Corporal Daniel Gordon Foster
1890 - 1918

CORPORAL DANIEL GORDON FOSTER, who was killed in battle during the World War, was a son of DANIEL E. and MINNIE (OATES) FOSTER, of Hopkinsville. His father's parents were CAREY and ELIZA (BARSEAU) FOSTER, and his mother's parents were W. ROBERT and JANE (BASS) OATES. GORDON FOSTER enlisted July 26, 1917, and was made a Corporal of Company I, 336th Infantry, and went overseas with the 84th Division. He was transferred to the 77th Division on October 8, 1918, and was killed at Argonne Forest November 4, 1918 just one week before the Armistice. His body was brought back to Hopkinsville, and buried in Riverside Cemetery, September 21, 1921. He was born in Christian County, June 1, 1890, and was twenty-eight years old when he died for his country. His pioneer ancestors, BAYLESS and ELIZABETH (RANDOLPH) OATES were early settles in Muhlenberg County, at one time a part of Christian

The following was taken from his diary written while he was in camp:

"I find a great consolation in serving the Old Flag. If I live it is glorious or if I'm crippled I won't regret turning out to my country's call, or if I'm killed there will be nothing to regret, for how could a man die a more glorious death than a soldier in the uniform of his country. It is one thing of my life that there are no regrets about. All I have to do is to do my duty, and do my best to make a success of this job. In fact, I think a man will prove what he is by how he does this work. We men in uniform will never have a greater task in life than the one we are engaged in now. I think a man may be judged by how he does his greatest task. No man except the Son of Man or the Lord Jesus has ever done a greater thing that we are doing now and no man ever will."
A History of Christian County, Kentucky - 1930


Meuse-Argonne Cemetery at Romagne
Frank Winston Dabney Jr.

FRANK WINSTON DABNEY, JR., volunteered for service on April 9, 1917, and was sent to Fort Sill, Camp Doniphan, for his training in the 35th Division. They went to France in May, 1918, and had their first fighting July 20th. He was wounded and in a hospital three weeks in August and rejoined his regiment, the 140th, in time for the great Argonne battle. He was killed on the first day, September 26, 1918, and was reported missing; but in June of the next year, the Graves Registration Service found his body, and it was interred in the Meuse-Argonne cemetery, at Romagne.

John C. Gary, Jr.

JOHN C. GARY, JR., who was killed in action in the World War, was running an engine on the Big Four Railroad when he enlisted in a Cincinnati company. when the company disembarked in France, a call was made on it for volunteers to join an aviation corps. He was the only man in the company who did not volunteer, saying Uncle Sam had trained him to shoot a machine gun and he was going to shoot one. He was killed in a trench in the battle of the ARgonne, November 2, only nine days before the Armistice. He was twenty-eight years old, a son of MR. AND MRS. JOHN C. GARY, SR., of Hopkinsville.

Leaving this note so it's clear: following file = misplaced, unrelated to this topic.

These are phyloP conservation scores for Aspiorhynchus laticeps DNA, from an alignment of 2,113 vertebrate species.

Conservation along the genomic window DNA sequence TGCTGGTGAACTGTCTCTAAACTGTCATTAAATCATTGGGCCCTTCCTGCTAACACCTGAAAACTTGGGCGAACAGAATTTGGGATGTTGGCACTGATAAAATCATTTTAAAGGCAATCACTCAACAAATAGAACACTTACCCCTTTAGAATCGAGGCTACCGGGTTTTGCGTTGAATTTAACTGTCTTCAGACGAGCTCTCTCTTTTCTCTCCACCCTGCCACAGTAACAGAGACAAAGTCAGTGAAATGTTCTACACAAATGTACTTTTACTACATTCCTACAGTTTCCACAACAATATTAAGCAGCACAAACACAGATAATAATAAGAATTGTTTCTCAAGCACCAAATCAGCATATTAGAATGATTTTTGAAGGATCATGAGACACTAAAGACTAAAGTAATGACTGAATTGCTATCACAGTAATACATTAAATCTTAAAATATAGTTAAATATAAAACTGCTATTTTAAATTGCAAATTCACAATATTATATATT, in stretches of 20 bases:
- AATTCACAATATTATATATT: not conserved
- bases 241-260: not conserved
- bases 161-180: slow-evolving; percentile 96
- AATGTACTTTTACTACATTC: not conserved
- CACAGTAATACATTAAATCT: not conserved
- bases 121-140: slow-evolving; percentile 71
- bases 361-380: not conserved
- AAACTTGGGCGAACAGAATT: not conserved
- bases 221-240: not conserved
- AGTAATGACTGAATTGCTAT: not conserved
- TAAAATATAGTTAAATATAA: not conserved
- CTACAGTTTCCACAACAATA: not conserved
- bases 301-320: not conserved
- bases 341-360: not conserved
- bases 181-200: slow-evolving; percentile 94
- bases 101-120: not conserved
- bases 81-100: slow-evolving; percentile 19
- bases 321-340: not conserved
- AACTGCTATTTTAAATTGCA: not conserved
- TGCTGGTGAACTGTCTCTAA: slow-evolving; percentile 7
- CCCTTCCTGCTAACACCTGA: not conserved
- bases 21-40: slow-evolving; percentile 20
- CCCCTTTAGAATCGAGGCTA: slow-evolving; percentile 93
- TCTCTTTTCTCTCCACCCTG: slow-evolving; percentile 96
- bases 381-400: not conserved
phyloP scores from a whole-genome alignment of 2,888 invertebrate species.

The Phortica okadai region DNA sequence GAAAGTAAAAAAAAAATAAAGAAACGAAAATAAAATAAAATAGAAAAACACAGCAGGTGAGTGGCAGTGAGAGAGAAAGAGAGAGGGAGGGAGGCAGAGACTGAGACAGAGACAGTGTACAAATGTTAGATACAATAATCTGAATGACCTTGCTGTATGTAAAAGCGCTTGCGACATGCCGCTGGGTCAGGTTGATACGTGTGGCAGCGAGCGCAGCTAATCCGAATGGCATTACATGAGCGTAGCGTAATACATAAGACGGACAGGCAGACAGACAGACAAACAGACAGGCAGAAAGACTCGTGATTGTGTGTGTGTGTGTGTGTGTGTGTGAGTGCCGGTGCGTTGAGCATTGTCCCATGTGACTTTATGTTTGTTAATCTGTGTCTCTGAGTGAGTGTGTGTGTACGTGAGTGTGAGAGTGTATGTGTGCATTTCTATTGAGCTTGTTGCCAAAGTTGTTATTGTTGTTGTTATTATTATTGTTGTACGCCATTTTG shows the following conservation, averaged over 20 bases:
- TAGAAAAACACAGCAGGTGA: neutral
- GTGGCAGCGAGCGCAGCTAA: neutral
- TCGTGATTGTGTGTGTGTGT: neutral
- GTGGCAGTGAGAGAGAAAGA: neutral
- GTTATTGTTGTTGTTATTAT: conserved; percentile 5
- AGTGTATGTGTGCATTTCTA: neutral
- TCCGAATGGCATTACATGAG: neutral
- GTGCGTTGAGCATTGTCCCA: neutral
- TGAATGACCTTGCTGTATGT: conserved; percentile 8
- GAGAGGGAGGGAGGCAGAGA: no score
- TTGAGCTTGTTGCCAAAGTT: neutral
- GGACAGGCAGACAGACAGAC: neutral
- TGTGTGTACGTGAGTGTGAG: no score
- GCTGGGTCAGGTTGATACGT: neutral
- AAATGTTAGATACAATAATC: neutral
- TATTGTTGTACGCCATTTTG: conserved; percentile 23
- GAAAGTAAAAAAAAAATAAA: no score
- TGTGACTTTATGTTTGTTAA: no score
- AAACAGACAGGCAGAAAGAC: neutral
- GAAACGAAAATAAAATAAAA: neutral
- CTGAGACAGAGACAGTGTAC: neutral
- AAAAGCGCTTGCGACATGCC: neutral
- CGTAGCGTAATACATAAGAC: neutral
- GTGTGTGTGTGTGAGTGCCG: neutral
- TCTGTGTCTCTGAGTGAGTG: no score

Arthur E. Grant
A Christian County Native
Arthur E. Grant, son of Luther Ellis Grant and Lennie Alice Reynolds, was born August 22, 1897, near Crofton, Christian County, Kentucky . His parents divorced by 1900 and Lennie Alice Reynolds remarried in 1903 to Thomas Calloway Marr and migrated to Texas about 1909. 
Arthur enlisted in the United States Army (Regular Army) on May 26, 1916 at Kingsville, Kleberg County, Texas and died July 20, 1918, near Soissons, France, during World War I. 
More on Arthur E. Grant and statement of Service Card

Those Who Gave Their Lives

John S. Armistead killed in action Hopkinsville
Cecil Armstrong  Lieut.  Hopkinsville
Lyman E. Barnes Lieut. Hopkinsville
John Watson Barr killed in action Hopkinsville
Julian Bertram Blakemore Hopkinsville
Barney L. Carroll killed in action (Oct. 11, 1918) Hopkinsville
Turner Lane Cline killed in action Dawson Springs
John Covington, Jr. killed in action Hopkinsville
Frank W. Dabney killed in action Hopkinsville
La Fayette Dunn killed in action Pembroke
Daniel Gordon Foster killed in action Pembroke
James William Gamble Crofton
John C. Gary killed in action Hopkinsville
Meddie Hardway Gracey
Charles Henderson Hopkinsville
Mack House Hopkinsville
John Johnson H. Kirkmansville
H. Clay Jones killed in action Hopkinsville
Clarence Allen Lander Hopkinsville
Vernon Allen Lindley killed in action Hopkinsville
William Henry Lowry killed in action Oak Grove
Raymond McCord killed in action Hopkinsville
William Taylor Mc Knight Crofton
Everett Parker Dawson Springs
Ernest Raymond Pursley killed in action Hopkinsville
William F. Reese Cerulean Springs
Dr. Charles A. Robertson killed on the battlefield while 
attending a wounded comrad
Shellie Rogers killed in action Hopkinsville
Eugene Sedberry lost at sea Hopkinsville
Gordon Shepherd killed in action Hopkinsville
Raymond L. Skerritt killed in action Hopkinsville
Howard Brame Smith killed in action Hopkinsville
Marvin Smithson Hopkinsville
George N. Stevens Hopkinsville
Henry D. Wallace, Jr. Lieut. Hopkinsville
Genie Ware Pembroke
Frank Weakly Hopkinsville
Edward O. White Hopkinsville
Oscar E. White Hopkinsville
Colored Soldiers
Albert Bell Pembroke
Rivers Clardy LaFayette
Sanders Collines killed in action LaFayette
Lenzy Elam Crofton
Walter McKinney Hopkinsville
Ben McKnight Hopkinsville
William S. Smith Hopkinsville
Conrad Watt Hopkinsville
Rogers Williams killed in action Pembroke
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